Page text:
A test of significance consists of four steps. First, the null and alternative hypothesis must be stated. Second, the test must be chosen appropriately, and the test statistic calculated. Third, the resulting p-value must be found in the test table. Finally, the p-value is compared to the alpha and a decision is made weather the null hypothesis is accepted or rejected in favor of the alternative hypothesis. Tests for statistical significance answer the question if an observed relationship might have occurred by chance.
The formulation of hypotheses depends on whether there is a comparator, as well as if the research question is asked in one direction only or if it is an open question addressing general change. A significance test is based on the null-hypothesis, which is either accepted or rejected in favor of the alternative hypothesis. No decision is made on whether the alternative hypothesis itself is true.
When the hypotheses are defined, the next step is to choose an appropriate statistical test that is fitting to the distribution of the data and the research question. With the chosen test, the test statistic can then be calculated. Standardization helps to determine the percentage of patients which are found in a certain interval or below or above a threshold. The probability of obtaining the value calculated and standardized under the assumption that the null hypothesis is true must be determined.
For that, the value must be compared to the according table depending on the test. As it is assumed that the null hypothesis is true, the area to the right of the critical value obtained from the table -when considering the normal distribution- is of interest. It is showing the probability of reaching scores that are equal or more extreme than the critical level obtained when the null-hypothesis is true. If the critical level is far away from the distribution mean, the p-value will also be small, which in return means that the evidence against the null-hypothesis is strong.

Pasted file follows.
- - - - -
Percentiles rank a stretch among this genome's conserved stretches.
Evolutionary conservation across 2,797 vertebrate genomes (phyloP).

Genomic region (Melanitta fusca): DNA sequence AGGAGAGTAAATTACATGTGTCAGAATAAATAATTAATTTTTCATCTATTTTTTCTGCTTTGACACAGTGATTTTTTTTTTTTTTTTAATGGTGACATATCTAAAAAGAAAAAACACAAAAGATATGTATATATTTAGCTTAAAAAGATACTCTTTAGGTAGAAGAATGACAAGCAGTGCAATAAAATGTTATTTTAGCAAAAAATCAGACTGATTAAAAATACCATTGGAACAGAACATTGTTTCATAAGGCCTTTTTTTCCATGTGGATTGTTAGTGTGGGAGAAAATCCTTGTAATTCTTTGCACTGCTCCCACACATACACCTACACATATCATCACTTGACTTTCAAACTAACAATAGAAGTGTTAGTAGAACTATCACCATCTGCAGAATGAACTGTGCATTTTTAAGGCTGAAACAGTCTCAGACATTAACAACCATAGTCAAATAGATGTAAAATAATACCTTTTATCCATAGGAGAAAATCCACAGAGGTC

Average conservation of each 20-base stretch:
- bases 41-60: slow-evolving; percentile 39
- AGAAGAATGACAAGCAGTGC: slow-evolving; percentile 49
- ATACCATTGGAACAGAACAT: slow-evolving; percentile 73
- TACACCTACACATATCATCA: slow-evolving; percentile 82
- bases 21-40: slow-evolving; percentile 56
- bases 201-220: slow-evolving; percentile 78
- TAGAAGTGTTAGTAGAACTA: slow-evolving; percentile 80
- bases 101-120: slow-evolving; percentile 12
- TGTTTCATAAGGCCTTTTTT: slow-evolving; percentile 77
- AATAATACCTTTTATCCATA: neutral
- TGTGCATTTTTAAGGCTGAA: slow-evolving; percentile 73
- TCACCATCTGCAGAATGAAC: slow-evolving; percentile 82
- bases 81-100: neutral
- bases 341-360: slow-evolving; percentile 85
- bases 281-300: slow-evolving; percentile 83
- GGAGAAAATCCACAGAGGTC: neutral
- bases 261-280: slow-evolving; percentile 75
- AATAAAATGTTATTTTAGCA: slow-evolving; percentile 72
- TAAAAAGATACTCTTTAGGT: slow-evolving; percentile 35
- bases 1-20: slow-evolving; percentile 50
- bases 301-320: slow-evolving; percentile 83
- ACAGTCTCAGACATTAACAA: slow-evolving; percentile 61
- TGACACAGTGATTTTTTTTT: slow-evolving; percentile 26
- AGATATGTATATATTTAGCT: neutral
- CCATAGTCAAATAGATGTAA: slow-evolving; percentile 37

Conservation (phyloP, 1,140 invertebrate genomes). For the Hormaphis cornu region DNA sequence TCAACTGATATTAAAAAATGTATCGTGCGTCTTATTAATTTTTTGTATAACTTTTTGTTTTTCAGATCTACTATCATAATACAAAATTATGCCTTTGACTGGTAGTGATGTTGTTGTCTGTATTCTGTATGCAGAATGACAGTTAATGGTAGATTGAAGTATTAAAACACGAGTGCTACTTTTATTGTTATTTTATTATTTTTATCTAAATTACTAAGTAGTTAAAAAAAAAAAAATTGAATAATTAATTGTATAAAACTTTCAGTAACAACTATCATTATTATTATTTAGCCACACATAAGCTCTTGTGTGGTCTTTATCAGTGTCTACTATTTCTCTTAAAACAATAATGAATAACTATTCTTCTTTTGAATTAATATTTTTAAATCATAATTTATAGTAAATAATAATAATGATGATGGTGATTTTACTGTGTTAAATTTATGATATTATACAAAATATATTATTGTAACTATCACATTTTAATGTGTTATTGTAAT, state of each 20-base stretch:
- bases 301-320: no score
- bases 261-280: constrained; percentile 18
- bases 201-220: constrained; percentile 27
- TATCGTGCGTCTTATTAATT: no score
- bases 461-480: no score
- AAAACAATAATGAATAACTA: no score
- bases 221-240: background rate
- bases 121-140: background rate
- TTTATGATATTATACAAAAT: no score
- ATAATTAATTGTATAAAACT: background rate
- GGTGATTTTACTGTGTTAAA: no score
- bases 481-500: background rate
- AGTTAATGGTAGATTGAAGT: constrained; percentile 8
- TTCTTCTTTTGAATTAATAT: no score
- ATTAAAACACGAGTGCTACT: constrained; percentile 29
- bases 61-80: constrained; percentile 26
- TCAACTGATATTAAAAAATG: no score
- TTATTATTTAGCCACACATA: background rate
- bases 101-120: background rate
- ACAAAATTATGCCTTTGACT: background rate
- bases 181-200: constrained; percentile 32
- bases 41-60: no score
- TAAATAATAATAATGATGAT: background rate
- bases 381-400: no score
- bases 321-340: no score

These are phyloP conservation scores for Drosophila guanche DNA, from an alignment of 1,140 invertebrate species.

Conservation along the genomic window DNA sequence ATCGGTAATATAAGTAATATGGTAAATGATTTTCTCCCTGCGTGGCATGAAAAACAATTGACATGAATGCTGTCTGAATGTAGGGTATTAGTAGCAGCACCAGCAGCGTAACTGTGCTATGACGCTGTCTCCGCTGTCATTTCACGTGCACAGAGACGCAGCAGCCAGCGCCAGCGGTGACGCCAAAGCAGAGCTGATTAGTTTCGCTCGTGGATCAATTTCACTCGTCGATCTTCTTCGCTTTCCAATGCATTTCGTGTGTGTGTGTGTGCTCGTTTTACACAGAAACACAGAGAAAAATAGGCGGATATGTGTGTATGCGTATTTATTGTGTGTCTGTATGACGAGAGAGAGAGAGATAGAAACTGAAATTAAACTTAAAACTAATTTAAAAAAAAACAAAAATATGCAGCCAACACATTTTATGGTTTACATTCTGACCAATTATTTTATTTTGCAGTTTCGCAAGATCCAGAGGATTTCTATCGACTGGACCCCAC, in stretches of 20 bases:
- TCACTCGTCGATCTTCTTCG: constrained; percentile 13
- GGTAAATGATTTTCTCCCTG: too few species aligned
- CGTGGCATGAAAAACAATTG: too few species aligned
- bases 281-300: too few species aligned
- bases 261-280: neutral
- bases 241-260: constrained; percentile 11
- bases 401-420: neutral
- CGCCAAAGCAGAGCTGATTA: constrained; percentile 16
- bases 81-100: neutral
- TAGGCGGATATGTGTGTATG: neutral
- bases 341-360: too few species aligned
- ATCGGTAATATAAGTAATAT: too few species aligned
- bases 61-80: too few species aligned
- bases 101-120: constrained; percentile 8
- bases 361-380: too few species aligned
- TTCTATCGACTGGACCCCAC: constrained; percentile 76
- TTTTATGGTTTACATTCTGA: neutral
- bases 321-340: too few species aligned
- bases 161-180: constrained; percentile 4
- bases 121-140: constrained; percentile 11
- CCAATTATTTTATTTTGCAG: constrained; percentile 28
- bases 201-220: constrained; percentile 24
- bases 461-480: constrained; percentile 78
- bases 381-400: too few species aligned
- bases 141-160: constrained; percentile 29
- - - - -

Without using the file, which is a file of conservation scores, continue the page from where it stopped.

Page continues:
Finally, when the p-value is known, it must be compared to the predetermined alpha, that is the accepted error of the first kind, which is the error of falsely rejecting a null hypothesis, although it is in fact true. It is also called significance level. The frequently used threshold here is 5%. If the p-value is larger than alpha, the null hypothesis will not be rejected. If it is equal or smaller than alpha, the null hypothesis is rejected in favor of the alternative hypothesis. The importance of the result cannot be interpreted based on the p-value, only its statistical significance. But a statistically significant finding does not imply clinical relevance. Therefore, investigators should always consider both the statistical significance and the clinical relevance.
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